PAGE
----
A Masque of Reason

THE dramatic element has always been strong in Mr. Frost’s lyrics, and it is not surprising that he should now produce a kind of ballet in verse, for that is in a sense an extension of his lyrical method. The surprise consists rather in the tone of A Masque of Reason and in its sources — in, that is, Frost’s choosing to write a sequel to or a satire on (as you wish to view it) the Book of Job, and to divorce himself from speculations and sentiments which hitherto have been attached quite explicitly to a locality and to the somewhat dogged pieties which comprise its picture of itself.
A Masque of Reason is presented as the forty-third chapter of Job. The ancient sufferer, still unsatisfied by God’s answer of His inscrutability, demands to know the reason why. So does Job’s wife, a theological feminist. God replies: —
. . . Job and I together
Found out the discipline man needed most
Was to learn his submission to unreason.
This, still, does not satisfy Job, and at last God confesses, with considerable anxiety: —
I was just showing off to the Devil, Job,
As is set forth in chapters One and Two.
Job replies: —
’Twas human of You. I expected more
Than I could understand and what I get
Is almost less than I can understand.
And in so far as A Masque of Reason is to be read for metaphysical intentions, this seems to be its essence.
It is clear, however, from the tone of bantering irreverence and from the accidents of situation and of language (puns, for example, and constant contemporary allusions) with which Mr. Frost supplements Biblical considerations, that he is at least as intent on writing an entertaining poem as he is on writing a philosophical one. That they need not be distinct, A Masque of Reason amply demonstrates. and no more clearly than at its end.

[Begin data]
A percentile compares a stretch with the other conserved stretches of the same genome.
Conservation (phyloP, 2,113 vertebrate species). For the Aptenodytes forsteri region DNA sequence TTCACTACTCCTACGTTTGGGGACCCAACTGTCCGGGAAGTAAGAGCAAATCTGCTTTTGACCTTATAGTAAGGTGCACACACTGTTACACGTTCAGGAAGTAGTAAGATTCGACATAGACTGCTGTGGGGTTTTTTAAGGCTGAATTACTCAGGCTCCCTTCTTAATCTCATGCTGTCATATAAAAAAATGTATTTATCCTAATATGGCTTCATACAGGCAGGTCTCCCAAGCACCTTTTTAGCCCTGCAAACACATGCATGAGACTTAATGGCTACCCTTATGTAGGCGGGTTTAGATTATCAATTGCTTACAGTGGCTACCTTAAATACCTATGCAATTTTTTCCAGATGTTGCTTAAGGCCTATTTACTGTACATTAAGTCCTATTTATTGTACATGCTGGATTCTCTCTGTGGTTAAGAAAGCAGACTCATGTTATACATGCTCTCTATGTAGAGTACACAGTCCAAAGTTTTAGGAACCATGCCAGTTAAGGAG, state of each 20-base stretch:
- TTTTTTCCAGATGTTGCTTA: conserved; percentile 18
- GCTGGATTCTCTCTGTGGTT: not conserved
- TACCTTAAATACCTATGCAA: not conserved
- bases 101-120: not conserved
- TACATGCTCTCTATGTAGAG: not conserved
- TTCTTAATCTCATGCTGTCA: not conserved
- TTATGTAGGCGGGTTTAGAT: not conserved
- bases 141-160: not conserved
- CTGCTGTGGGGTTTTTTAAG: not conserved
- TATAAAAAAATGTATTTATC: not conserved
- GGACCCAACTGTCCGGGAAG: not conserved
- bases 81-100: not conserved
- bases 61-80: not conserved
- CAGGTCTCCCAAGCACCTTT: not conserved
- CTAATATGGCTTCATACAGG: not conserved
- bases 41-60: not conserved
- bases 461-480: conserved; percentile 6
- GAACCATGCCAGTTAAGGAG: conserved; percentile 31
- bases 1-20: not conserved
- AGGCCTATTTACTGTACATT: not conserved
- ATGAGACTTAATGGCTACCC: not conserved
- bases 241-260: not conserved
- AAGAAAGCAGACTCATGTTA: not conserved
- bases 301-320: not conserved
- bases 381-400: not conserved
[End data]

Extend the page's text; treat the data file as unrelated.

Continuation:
God calls in the Devil, finally,
More to give his reality its due
Than anything;
for he has lost stature of late (or apparent stature) through “Church neglect and figurative use.” The Devil does not wish to speak, and does not, in fact, wish to remain. (Denis de Rougement points out in a new book that the Devil’s first trick is the escape into anonymity.) He steps on a “tendency,”
. . . like the Gulf Stream,
Only of sand not water,
and, without himself moving, begins to move away; but Job’s wife, who is determined to take a picture of the three of them, pulls him off it and makes him stay. No humor could he more metaphysical.
Yet what is most memorable about A Masque of Reason is not so much its humor or its metaphysics as the tone of voice in which these characters speak at all times except the few occasions when topicality drowns them out: the tone of ancient wisdom, which carries with it the full weight and weariness of that skepticism to which intelligence is doomed. Holt, $2.00.